Furniture and Interactive Wall for the Bonnefantenmuseum

viz3_mozaiekFor the Bonnefantenmuseum in Maastricht TvH created designs for an interactive “mosaic wall” and a number of collapsible furniture units.

The wall consists of magnetic tiles printed with imagery chosen out of the collection of the museum. The Bonnefantenmuseum has a world class array of baroque religious paintings, even if it’s main source of pride is its collection of medieval ecclesiastical art. These colorful paintings lend themselves well to colorful blow-ups of several meters high. However, the magnetic tiles are meant to be interchanged so that what once was 8 recognizable paintings becomes a new work created by visitors. Tiles of course can be assembled in endless new ways, but some possibilities are: arrange them by color, arrange them by detail, and of course arrange them in an attempt to recreate the original painting. Any result shows an exciting jigsaw puzzle.

The museum also needed flexible furniture, preferably collapsible, to fill a narrow hall between exhibition spaces. The main purpose of the space is to showcase the efforts of the museum’s youth outreach project. It needed to be fun, easy, affordable, new and flexible. TvH created a design that is made of simple flat-pack elements, printed with colors and patterns drawn from Aldo Rossi’s museum architecture, as well as visual motifs from the building (the famous Bonnefanten dome) and the collection (the Gothic arch.)

We were pleased with the design solutions as well as the quality of the renderings themselves.

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Zeeslag!/Naval Battle at the Dutch Navy Museum in Den Helder

photo by Digidaan

photo by Digidaan

The fate of the seaman is never certain. Will it be victory or defeat? One admiral ascends to national Valhalla, the other is to be commemorated for his vain valor. The sailors and marines have little choice but to follow the leader. Zeeslag/Naval Battle explores the unpredictable chances for valor or defeat through the eyes of average seamen during two famous sea battles. Todd van Hulzen Design and Studio Louter created a clear dichotomized concept with an accent on the element of fate. Todd van Hulzen produced the architecture,the styling, and —with Studio Louter and the illustrator Hisko Hulsing— more than 700 square meters in graphic printwork.

The show opens onto a central ‘rotonda’ on which a two sided coin spins eternally, as it were, one with the head of victory and one with the head of defeat. This represents the uncertain lot of a navy man.

The first of the battles was the Battle of Chatham, otherwise known in English as the Raid on the Medway. This was a daring and brash raid on the English fleet moored in the mouth of the Thames during the Second Anglo-Dutch war 1667. The Dutch warships, under the national hero Admiral Michiel de Ruyter, burned the English armada in its home port, seized the crown ship the Royal Charles, and towed her back to Holland as bounty. (Note: Todd van Hulzen also made on request a  replica of the ship’s sculpted stern for the film Michiel de Ruyter. See below.) This exhibition includes 4 action experiences, all heroic and kid-friendly, including a shooting canon and a rowboat. We wrap it up with a chamber devoted to “glory”, that ambiguous historic creation.

The second battle, one also for the history books, was the disastrous defeat of the Dutch fleet, along with the ships of several allies, in the Java Sea at the hands of the Japanese Imperial Navy during World War II. The Commander of the allied campaign, rear-admiral Karel Doorman, perished in the campaign and the defeat resulted in the Japanese occupation of the entire Dutch East Indies, now Indonesia. This exhibition required much more tact and subtlety. It is more an homage on the brave men who, mostly, perished in this battle. It ends in a space devoted to those names.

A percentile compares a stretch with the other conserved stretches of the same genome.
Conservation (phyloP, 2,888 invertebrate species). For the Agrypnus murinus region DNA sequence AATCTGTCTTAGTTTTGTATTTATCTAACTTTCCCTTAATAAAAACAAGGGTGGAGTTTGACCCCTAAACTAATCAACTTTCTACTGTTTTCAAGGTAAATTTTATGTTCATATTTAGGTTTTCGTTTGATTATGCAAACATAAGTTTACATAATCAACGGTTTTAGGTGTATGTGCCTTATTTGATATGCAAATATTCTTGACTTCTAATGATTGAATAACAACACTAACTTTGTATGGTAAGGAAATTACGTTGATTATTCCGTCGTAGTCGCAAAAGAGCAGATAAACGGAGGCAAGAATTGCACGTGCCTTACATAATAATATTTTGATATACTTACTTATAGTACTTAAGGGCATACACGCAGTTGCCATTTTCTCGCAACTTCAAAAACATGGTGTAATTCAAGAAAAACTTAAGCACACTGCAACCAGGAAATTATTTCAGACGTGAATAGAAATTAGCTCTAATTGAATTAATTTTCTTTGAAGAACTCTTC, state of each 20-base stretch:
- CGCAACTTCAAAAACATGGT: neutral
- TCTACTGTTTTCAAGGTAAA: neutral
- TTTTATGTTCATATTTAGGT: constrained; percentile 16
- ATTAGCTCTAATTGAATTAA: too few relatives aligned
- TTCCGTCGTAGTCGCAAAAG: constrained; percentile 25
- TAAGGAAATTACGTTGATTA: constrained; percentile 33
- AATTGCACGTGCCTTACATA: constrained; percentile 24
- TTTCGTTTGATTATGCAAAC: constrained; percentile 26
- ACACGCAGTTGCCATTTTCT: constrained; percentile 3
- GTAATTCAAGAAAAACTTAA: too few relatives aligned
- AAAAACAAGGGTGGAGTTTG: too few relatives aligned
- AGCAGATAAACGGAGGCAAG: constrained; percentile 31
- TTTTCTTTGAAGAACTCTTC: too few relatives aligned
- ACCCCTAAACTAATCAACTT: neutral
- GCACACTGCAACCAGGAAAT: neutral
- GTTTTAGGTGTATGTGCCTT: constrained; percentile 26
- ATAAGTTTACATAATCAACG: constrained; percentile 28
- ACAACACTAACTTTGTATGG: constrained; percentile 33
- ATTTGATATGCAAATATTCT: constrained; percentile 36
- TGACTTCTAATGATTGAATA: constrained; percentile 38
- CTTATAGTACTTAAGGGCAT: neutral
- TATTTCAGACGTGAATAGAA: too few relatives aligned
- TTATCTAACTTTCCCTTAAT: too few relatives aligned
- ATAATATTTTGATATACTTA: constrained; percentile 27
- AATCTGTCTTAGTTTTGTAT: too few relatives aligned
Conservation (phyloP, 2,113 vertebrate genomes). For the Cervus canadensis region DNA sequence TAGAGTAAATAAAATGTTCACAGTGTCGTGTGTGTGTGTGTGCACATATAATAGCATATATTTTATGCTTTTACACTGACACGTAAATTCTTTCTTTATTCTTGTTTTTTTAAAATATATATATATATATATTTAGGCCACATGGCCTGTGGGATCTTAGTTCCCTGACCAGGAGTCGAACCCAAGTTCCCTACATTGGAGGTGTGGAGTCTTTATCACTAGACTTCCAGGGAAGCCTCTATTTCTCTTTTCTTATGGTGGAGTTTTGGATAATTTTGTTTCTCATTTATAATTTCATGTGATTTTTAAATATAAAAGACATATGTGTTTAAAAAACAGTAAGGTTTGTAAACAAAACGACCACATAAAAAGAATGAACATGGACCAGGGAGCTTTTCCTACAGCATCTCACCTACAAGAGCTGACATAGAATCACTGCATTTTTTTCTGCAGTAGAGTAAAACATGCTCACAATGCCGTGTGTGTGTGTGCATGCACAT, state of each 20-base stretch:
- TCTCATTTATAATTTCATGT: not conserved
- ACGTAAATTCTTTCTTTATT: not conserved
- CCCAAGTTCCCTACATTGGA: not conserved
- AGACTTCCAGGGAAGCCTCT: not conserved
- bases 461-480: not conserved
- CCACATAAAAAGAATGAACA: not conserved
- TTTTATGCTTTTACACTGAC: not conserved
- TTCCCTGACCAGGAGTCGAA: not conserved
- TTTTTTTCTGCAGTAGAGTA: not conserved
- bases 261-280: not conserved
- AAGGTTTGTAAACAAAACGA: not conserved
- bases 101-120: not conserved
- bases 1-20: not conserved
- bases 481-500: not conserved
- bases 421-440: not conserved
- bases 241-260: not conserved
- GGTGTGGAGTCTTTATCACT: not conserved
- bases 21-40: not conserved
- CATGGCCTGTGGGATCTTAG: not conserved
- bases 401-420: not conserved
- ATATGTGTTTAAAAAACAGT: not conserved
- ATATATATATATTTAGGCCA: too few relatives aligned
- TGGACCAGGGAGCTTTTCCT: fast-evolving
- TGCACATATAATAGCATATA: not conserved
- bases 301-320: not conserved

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Design for the Mauritshuis, British Royal Collection

Not every pitch is a winner. We could dedicate a monthly post to all of the marvelous fish that got away. The odds are simply not always in your favor, and everyone knows this before going in on a design tender. Still, it’s a shame to have the designs disappear into oblivion.

We were particularly proud of designs we made for the Mauritshuis in the Hague. This prestigious museum hosted a show of paintings from the British Royal collection of Dutch Masters and was searching for a decor that was innovative and emotional. This is a very difficult thing to achieve in a traditional museum if you also want your paintings to shine without competition from your interior design. We gave it a shot.

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Carnaval Wereldwijd / Carnival Worldwide in the Afrika Museum

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The Carnival season is upon us, and the Afrika Museum in Berg en Dal (Netherlands) is devoting an exhibition this year to the phenomenon “Carnival” around the globe. Appropriately the museum places an accent on Carnival traditions among African inflected cultures in the Americas: Brazil, New Orleans, Haïti, and ancient traditions in Africa itself. But let’s not forget how we do it here in the Netherlands either. Wherever you celebrate, there are some golden threads running through all manifestations of Carnival: masquerades, seasonal rites and general “transgressional” behaviour.

Todd van Hulzen Design created a design for the exhibition finely tuned to the particulars of the museum space, the needs of the visitor and the emotions of the narrative. The story goes: Carnival worldwide is more than you know, familiar but strange, irreverent but ceremonial, ancient but continually reinventing itself.

To enter the exhibition we pass through a carnivalesque maw in a wall that separates the show from the entry corridor. This giant mouth is the entry into another world, the world upside-down. In the large exhibition hall called the “Atrium”, which is full of light, we nested all of the colorful objects —floats, costumes, maquettes— in a background of white and grey. The motif that repeats throughout the exhibition is the lozenge, or diamond. This is a reference to the tradition of jesters and fools dressed in harlequin suits, as well as the ancient origins of the harlequin itself. In the large Atrium we find smaller spaces, the clubhouses of three different associations: the locals, Groesbeek; the bistro-gallery in New Orleans; and the hectic workshop in Rio de Janeiro. The diamond motif is continued into the next rooms which are low and dark. Here are the objects that exude a bit more mystery, and also have lower light requirements. In the high vide of this space we find an ascending pyramid of carnival costumes from Brazil and Africa. And on the mezzanine we continue to the end, where we have traditions of closure: burning, purification and the clean-up.